The New Iranian Air Force: Made in China

The Ghola jet: A copy of a copy. (AP photo)

The Ghola jet: A copy of a copy.
(AP photo)

The sanctions aren’t (quite) lifted, and already Iran is doing some shopping:

While UN arms sanctions against Iran are yet to be lifted following a historic deal to curb the country’s nuclear program last month, Beijing is already said to be nearing an agreement to sell and/or lease J-10 multirole fighters to Tehran.

Citing Russian military websites, Sina Military notes that the J-10A model of the jet, nicknamed “Red Eagle” by the People’s Liberation Army, will likely be Tehran’s top candidate for the acquisition.

The country’s air force basically stopped upgrading since the Islamic revolution between 1978 and 1979, the report said, adding that the F-14 fighters acquired from the US prior to the revolution remain the air force’s primary option. Iran will no doubt look to update its fleet once the UN sanctions are lifted, but any acquisition will be heavily influenced by politics and balancing interests.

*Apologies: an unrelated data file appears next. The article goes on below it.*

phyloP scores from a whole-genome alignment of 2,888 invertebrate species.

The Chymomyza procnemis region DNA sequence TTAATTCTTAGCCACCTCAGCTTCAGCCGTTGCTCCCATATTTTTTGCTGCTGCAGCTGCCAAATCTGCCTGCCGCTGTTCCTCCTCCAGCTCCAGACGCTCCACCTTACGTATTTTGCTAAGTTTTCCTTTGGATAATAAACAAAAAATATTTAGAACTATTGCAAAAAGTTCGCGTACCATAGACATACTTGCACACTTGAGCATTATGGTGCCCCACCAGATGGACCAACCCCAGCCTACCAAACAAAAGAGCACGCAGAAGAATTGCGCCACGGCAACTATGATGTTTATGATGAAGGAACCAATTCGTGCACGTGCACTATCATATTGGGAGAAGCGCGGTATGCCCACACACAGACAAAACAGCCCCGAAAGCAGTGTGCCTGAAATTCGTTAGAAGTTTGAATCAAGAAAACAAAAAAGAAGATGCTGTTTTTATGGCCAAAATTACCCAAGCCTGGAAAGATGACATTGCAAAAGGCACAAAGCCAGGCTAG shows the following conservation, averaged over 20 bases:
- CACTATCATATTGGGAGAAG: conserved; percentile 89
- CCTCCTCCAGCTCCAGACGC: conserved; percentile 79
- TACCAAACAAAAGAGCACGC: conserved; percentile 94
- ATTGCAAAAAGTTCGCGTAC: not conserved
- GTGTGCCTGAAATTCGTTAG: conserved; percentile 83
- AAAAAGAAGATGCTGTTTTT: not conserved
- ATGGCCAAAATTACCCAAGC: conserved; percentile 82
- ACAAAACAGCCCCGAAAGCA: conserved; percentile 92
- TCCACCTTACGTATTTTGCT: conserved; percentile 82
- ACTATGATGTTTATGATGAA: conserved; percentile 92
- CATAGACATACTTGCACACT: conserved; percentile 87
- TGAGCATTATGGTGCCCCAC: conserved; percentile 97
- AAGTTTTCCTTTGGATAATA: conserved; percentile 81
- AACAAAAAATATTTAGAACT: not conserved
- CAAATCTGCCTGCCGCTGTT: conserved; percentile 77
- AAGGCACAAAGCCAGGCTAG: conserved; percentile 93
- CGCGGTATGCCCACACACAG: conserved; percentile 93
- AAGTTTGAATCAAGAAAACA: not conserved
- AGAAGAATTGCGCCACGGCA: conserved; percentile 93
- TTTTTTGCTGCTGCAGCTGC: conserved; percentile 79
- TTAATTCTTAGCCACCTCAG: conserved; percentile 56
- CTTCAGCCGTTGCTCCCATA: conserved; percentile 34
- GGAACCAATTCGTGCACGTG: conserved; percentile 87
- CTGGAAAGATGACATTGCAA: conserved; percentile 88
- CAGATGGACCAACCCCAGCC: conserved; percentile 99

Accordingly, Iran is unlikely to acquire American or European military aircraft as relations have not yet improved to that stage, Sina Military said, concluding that Tehran’s options are therefore limited to Russia’s Su-27 or MiG-29 and China’s J-10 and JF-17.


The J-10 seems to have been based on Israel’s homegrown Lavi multirole jet, which Jerusalem cancelled in order to buy American F-16s instead. The Lavi itself seems to have been inspired heavily by the F-16.

It’s believed that the Chinese use Israeli electronics, although the engines are Russian — despite years of Chinese efforts to develop an indigenous jet engine that’s actually worth a damn.

Frankly I’d rather the Iranians fritter away their Obamadollars on second-rate Chinese aircraft than on anything else they’re likely to spend them on.


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